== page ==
An estimated 10,000 Afrikaners fled from British rule, establishing independent Afrikaner states of the Orange Free State and the South African Republic. British attempts to take these Afrikaner republics resulted in the First Boer War, which ended with British victory. As a result, the two Afrikaner states were made a part of the British Union of South Africa in 1910, at which point South Africa was declared a bilingual (English and Afrikaans) state.

Afrikaner Government in South Africa

From 1910 to 1994, Afrikaners controlled South African government – a difficult social and political era that remains shrouded in controversy. Although racial segregation had been apparent in South Africa since European colonization began in the 17th century, the political segregation policy known as apartheid – literally meaning “separateness” in the Afrikaans language – was not enacted until after the general election of 1948.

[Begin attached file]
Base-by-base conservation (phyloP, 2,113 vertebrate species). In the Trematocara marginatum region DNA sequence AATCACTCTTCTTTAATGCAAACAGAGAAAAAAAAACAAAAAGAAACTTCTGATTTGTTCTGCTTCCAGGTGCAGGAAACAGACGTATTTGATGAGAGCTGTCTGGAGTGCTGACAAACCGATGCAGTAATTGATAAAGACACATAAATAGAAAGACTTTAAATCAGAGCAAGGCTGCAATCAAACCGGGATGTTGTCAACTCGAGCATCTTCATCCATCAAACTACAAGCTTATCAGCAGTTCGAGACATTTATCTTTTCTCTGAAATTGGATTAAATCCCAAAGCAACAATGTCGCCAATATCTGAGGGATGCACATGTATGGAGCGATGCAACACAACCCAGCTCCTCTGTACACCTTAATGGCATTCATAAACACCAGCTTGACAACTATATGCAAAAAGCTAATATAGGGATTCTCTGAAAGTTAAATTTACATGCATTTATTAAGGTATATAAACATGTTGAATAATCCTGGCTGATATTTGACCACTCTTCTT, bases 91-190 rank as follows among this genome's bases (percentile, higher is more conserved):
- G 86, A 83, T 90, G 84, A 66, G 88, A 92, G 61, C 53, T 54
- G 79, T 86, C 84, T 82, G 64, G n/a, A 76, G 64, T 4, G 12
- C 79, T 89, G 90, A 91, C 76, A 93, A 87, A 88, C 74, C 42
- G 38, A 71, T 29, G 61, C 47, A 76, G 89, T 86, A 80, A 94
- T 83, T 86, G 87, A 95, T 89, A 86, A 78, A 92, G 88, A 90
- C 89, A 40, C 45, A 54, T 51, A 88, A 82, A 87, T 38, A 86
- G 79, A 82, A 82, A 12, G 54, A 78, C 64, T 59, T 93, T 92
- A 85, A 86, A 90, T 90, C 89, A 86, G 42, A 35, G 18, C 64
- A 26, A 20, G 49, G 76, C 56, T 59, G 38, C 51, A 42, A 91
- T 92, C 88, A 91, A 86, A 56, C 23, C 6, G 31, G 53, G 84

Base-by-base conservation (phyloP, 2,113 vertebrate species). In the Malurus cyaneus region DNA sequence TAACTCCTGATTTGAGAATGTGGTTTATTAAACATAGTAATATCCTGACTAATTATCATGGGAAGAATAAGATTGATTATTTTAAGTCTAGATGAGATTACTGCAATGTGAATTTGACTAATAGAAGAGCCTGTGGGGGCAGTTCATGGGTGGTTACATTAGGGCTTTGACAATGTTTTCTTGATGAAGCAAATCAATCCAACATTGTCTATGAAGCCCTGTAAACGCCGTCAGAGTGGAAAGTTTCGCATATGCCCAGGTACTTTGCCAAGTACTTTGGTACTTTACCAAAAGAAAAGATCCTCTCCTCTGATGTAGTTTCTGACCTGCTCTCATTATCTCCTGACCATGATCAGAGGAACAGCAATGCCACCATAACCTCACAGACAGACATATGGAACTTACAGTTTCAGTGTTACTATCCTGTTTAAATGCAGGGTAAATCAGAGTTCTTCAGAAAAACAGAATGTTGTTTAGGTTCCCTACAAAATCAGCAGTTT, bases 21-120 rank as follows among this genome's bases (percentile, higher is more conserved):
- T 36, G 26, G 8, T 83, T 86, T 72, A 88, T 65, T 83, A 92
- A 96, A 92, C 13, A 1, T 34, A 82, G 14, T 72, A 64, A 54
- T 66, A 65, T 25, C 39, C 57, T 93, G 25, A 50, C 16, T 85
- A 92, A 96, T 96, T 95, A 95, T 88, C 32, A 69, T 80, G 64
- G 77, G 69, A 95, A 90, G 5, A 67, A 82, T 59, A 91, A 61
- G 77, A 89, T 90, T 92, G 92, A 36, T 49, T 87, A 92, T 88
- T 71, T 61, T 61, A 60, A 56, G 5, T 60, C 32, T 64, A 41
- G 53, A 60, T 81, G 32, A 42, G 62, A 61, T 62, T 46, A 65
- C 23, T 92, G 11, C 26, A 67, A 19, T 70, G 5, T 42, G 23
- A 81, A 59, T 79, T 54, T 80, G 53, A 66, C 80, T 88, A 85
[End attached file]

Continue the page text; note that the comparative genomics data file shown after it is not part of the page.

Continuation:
From this point on, the Afrikaner government continued to enact apartheid laws segregating white and black South Africans, to the detriment of the black population. Legislation such as the Bantu Education Act of 1953 and the Coloured Person’s Education Act of 1963 resulted in decreased funding and the closing of many black schools.

Controversy and the 1974 Afrikaans Medium Decree

The Afrikaans language has long been associated with the exclusionary nature of South Africa’s Afrikaner government and its apartheid policies. The Afrikaans Medium Decree of 1974 was met with intense opposition, as it called for all black schools to use an even balance of Afrikaans and English in the classroom.